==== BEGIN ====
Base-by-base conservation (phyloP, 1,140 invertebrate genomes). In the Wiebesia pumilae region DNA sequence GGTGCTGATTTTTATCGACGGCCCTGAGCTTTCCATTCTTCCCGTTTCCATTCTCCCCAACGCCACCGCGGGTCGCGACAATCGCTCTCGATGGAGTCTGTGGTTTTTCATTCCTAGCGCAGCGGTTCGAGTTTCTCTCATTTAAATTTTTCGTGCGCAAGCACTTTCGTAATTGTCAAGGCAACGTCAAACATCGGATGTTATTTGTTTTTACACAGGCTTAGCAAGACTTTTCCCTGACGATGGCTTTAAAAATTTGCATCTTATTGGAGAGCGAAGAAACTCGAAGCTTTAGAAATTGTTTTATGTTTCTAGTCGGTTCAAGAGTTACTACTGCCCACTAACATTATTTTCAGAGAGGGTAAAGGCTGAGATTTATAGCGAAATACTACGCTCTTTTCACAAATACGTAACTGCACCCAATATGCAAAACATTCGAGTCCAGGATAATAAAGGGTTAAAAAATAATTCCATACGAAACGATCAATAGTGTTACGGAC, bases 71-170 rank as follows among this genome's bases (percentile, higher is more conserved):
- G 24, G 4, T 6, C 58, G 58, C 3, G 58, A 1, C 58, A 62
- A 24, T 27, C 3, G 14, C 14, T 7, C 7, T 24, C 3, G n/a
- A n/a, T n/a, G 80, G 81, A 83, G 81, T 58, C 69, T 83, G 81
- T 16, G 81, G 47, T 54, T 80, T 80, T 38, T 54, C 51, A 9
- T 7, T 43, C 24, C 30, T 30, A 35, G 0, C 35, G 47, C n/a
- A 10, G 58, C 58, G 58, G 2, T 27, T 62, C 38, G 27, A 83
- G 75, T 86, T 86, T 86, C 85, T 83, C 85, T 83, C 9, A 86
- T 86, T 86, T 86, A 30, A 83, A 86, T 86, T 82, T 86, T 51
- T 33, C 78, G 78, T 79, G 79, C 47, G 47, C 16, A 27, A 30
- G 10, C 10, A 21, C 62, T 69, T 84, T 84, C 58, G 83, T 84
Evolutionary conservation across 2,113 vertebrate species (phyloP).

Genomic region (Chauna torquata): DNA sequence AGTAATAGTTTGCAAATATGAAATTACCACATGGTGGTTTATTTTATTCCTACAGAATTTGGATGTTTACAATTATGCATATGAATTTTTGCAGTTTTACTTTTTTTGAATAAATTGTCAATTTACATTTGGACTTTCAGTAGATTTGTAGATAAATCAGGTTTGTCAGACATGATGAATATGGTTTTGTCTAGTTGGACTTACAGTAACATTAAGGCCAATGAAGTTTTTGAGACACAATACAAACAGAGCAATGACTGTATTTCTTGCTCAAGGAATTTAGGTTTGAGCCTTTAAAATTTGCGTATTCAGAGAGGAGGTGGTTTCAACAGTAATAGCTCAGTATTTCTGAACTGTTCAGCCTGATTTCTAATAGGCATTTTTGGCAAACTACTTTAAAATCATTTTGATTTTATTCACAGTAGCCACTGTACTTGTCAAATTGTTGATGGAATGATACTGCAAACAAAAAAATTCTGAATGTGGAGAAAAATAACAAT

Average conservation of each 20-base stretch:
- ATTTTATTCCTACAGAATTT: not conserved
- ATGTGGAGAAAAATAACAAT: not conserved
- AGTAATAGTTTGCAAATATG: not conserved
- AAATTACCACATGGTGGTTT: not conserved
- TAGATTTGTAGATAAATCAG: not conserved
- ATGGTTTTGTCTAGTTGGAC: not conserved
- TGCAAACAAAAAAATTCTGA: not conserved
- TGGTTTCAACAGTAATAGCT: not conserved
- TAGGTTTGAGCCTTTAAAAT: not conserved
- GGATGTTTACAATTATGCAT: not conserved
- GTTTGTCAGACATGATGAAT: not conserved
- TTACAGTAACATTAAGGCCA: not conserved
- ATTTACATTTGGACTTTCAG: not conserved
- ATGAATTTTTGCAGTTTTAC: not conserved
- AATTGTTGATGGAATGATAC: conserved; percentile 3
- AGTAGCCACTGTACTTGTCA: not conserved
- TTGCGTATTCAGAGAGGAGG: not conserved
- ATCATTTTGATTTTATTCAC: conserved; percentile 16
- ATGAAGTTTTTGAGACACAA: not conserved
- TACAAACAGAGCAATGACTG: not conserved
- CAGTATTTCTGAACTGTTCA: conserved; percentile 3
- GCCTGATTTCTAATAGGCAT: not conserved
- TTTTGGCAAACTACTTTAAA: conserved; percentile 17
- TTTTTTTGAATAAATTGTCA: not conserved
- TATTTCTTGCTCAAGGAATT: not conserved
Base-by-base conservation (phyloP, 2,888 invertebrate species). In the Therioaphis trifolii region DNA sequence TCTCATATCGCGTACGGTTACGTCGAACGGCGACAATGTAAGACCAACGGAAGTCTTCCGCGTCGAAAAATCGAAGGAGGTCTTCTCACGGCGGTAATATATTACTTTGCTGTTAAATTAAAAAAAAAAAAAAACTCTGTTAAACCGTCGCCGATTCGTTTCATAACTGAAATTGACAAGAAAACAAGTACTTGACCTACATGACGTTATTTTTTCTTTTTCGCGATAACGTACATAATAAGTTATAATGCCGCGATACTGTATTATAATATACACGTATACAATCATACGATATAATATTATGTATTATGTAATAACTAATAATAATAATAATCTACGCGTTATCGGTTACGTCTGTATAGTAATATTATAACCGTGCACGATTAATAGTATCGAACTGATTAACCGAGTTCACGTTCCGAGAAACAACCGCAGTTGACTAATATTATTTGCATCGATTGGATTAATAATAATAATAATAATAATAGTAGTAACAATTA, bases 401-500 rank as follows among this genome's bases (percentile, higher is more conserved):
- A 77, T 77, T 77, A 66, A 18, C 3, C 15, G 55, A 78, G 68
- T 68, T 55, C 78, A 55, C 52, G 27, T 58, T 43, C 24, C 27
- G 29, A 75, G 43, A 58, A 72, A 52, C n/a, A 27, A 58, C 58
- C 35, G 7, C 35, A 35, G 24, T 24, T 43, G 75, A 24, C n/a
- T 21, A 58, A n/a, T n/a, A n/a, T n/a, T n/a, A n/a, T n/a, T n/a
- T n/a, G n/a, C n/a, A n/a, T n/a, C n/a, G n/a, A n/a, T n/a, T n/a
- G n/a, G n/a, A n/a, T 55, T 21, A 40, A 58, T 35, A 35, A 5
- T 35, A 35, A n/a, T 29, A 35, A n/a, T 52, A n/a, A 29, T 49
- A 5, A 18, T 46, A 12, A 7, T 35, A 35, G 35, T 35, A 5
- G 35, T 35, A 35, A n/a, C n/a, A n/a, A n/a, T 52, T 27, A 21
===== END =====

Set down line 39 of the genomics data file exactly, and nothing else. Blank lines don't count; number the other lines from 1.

- TATTTCTTGCTCAAGGAATT: not conserved